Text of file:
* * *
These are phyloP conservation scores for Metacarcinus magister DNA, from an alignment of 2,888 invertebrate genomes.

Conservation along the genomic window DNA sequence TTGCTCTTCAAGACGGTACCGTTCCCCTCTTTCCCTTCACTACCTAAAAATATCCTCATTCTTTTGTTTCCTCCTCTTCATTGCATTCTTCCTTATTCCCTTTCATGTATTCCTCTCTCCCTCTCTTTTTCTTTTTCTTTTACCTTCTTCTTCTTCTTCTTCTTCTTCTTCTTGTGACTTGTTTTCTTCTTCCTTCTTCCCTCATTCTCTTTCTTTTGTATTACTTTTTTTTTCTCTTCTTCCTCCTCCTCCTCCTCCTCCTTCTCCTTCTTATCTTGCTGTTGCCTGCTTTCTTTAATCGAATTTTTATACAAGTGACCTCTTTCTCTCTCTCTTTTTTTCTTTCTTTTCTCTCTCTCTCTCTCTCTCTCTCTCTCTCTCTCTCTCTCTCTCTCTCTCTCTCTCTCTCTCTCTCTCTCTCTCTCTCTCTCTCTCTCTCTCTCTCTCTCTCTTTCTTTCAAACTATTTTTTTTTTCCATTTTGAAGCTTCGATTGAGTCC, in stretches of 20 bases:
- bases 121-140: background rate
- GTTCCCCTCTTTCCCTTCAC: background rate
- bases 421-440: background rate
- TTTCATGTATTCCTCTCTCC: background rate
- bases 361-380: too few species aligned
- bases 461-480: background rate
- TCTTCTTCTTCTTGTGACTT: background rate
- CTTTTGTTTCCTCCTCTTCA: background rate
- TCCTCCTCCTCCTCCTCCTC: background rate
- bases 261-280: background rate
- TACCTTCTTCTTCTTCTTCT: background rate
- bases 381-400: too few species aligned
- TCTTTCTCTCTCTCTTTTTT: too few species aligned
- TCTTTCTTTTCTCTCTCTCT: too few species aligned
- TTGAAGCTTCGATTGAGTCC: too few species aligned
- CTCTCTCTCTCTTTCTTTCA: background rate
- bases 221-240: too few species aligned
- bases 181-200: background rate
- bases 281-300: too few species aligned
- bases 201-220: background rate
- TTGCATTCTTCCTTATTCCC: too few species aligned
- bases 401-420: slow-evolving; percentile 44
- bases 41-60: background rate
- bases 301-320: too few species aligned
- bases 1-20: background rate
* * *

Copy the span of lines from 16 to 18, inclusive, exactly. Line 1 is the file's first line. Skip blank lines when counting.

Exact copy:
- TCTTTCTTTTCTCTCTCTCT: too few species aligned
- TTGAAGCTTCGATTGAGTCC: too few species aligned
- CTCTCTCTCTCTTTCTTTCA: background rate